In an agreement covering nearly half a million VoIP subscribers, a consortium of five cable operators in The Netherlands has chosen XConnect Global Networks Ltd. and its technology partner Kayote Networks Inc. to provide VoIP peering for their consumer VoIP services.
The cable operators are UPC Netherlands, Casema, MultiKabel, Essent and CaiW.
XConnect and Kayote will enable the cable operators to share VoIP traffic, directly eliminating PSTN interconnection fees, except for calls that will terminate to the PSTN.
It is a clear-cut statement of dramatic change in telecom, said Eli Katz, founder and CEO of XConnect. They are doing peering, not just to get rid of minute charging, but to create true connectivity, island to island, so to speak. Today most VoIP service providers are islands of service not connected directly to any other VoIP service providers, and connections are made through the PSTN.
The Netherlands is one of the most extensively cabled countries in the world with more than 95 percent of households connected. The 450,000 subscribers to VoIP represent about 6 percent of the more than 7 million households passed by cable in The Netherlands.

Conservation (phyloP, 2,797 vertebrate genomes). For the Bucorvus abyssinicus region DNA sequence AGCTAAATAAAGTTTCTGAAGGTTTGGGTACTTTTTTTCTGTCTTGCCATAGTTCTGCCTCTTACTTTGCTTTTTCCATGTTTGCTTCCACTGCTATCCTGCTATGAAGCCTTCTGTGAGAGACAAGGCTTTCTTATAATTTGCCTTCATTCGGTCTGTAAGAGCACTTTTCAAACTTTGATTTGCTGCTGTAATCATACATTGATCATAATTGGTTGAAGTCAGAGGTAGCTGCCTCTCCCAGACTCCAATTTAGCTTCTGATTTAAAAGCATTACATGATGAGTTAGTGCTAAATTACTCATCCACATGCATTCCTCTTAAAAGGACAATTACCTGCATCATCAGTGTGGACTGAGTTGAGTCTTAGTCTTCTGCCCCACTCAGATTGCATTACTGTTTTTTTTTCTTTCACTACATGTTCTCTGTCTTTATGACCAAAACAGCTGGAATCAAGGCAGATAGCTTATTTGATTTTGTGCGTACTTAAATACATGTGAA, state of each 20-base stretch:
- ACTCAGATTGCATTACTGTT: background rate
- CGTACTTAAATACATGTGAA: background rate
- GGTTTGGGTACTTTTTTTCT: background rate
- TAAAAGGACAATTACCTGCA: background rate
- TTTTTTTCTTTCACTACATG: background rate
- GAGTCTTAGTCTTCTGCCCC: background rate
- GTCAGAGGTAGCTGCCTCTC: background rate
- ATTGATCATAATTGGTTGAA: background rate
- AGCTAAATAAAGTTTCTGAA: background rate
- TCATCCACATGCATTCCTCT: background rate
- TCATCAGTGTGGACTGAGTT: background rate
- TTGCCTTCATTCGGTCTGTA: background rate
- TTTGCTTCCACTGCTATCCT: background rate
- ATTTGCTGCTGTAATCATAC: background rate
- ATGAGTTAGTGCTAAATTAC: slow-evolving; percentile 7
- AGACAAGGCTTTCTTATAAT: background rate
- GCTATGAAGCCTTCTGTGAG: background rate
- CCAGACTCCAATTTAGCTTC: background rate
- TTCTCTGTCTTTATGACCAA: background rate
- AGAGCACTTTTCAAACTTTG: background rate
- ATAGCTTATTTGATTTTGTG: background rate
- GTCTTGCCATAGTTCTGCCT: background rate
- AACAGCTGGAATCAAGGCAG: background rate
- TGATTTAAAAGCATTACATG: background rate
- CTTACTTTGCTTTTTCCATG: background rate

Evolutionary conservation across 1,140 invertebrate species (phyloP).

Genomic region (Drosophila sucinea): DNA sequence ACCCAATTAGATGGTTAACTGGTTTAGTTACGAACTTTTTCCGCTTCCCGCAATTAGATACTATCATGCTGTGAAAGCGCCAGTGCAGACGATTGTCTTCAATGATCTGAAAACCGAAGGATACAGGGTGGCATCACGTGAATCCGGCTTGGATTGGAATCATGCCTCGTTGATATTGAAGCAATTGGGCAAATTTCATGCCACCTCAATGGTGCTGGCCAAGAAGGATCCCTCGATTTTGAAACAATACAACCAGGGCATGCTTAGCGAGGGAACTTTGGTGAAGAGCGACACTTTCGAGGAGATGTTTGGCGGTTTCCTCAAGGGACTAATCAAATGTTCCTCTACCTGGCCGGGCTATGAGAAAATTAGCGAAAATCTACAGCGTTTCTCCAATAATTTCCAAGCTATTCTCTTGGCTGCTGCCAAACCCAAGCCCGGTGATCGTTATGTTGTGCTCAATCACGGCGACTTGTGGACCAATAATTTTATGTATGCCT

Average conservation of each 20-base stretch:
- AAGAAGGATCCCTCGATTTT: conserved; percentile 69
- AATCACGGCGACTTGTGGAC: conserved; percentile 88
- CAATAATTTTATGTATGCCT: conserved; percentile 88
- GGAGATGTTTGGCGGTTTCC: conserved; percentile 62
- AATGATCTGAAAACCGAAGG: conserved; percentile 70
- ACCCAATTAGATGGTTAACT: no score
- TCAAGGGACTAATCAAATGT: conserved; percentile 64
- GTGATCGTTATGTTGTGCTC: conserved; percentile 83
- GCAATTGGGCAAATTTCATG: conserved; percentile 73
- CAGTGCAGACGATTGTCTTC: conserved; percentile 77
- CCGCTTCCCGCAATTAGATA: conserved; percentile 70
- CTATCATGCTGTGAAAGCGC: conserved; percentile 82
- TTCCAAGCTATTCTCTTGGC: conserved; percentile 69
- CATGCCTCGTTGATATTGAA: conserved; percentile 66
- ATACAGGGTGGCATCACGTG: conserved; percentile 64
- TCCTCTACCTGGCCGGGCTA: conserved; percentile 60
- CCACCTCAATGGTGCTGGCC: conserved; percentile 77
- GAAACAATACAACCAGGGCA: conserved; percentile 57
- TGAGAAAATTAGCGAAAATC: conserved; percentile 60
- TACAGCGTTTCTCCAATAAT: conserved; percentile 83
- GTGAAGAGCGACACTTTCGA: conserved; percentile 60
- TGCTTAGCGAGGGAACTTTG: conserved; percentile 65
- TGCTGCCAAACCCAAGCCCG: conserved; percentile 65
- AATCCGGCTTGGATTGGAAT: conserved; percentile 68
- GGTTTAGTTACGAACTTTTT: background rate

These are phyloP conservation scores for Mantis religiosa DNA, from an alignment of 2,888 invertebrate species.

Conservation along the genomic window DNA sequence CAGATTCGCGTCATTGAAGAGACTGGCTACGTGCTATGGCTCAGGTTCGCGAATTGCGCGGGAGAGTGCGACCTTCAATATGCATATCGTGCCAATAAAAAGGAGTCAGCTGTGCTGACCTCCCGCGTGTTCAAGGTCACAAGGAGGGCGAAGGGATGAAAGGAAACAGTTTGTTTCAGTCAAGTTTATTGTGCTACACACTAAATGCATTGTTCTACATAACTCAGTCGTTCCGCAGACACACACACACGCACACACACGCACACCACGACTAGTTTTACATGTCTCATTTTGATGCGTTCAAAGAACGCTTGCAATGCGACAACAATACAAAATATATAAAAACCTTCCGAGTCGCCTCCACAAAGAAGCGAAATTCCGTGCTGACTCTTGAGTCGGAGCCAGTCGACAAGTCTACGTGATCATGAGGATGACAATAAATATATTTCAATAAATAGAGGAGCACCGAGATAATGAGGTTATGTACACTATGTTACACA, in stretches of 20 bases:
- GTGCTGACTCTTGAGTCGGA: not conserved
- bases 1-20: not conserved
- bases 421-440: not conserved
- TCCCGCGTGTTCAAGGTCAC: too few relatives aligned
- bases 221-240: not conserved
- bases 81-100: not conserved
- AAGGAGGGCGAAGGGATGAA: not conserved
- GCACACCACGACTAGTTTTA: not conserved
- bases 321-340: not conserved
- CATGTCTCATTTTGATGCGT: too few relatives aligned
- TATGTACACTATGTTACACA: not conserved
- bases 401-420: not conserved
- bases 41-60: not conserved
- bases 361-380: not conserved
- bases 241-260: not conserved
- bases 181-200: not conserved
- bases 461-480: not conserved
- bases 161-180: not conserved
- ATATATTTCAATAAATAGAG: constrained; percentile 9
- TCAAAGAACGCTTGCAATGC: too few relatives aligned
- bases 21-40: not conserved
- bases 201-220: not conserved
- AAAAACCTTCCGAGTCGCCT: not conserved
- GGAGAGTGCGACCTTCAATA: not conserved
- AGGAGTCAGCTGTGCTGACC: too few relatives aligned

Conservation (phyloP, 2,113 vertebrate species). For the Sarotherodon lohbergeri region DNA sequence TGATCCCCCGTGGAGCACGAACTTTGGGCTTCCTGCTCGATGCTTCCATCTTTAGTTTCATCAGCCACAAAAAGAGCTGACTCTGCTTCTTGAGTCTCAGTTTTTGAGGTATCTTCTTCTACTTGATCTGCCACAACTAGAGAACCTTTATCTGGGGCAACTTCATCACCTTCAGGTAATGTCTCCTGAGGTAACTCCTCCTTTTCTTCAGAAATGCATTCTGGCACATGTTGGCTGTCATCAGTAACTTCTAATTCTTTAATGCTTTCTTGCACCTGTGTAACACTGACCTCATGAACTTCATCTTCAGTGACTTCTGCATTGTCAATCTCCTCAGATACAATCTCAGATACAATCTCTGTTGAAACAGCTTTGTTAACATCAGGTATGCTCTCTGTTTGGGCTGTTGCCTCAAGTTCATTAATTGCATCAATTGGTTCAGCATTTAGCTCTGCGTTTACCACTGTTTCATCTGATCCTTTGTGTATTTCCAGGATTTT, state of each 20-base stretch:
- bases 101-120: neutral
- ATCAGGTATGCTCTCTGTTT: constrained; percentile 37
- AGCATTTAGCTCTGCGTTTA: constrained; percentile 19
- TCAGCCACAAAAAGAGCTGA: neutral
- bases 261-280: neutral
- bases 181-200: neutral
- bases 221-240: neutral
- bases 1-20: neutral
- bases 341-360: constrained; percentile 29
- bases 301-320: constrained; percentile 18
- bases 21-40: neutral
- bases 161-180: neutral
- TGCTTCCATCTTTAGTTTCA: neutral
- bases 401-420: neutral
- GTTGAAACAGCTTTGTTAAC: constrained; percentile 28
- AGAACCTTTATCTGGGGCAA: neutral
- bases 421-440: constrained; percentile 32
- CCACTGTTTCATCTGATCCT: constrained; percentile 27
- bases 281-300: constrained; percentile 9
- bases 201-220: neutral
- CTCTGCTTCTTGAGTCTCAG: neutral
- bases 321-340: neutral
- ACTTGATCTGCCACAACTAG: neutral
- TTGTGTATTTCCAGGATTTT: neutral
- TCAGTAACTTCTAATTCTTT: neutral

The cable operators formed a working group in the fall of 2005 and issued and RFP for a service provide all-IP communication among cable operators with no connection to the incumbent phone networks.
Katz anticipated the cable operators in The Netherlands will exchange traffic on a settlement-free basis. We are seeing increasing take-up of the concept of settlement-free peering, said Katz. Not that we are doomsday-sayers and billions of dollars (in settlement fees) are about to disappear. The settlement still be with us for while. What we are seeing is the beginning of settlement-free relationships.
CableLabs Inc., the research and development organization of the North American cable industry also recently issued and RFI for VoIP peering services, to which XConnect has replied. Fundamentally they are very similar, but I think it is fair to say the one from CableLabs is a real RFI rather than an RFP, Katz said. It deals with the same issues: PacketCable connectivity and media handling. CableLabs has not yet announced its choice for peering and typically is deliberate in choosing new technology providers.
The service for the Dutch cablers will be in trial within a quarter Katz said.
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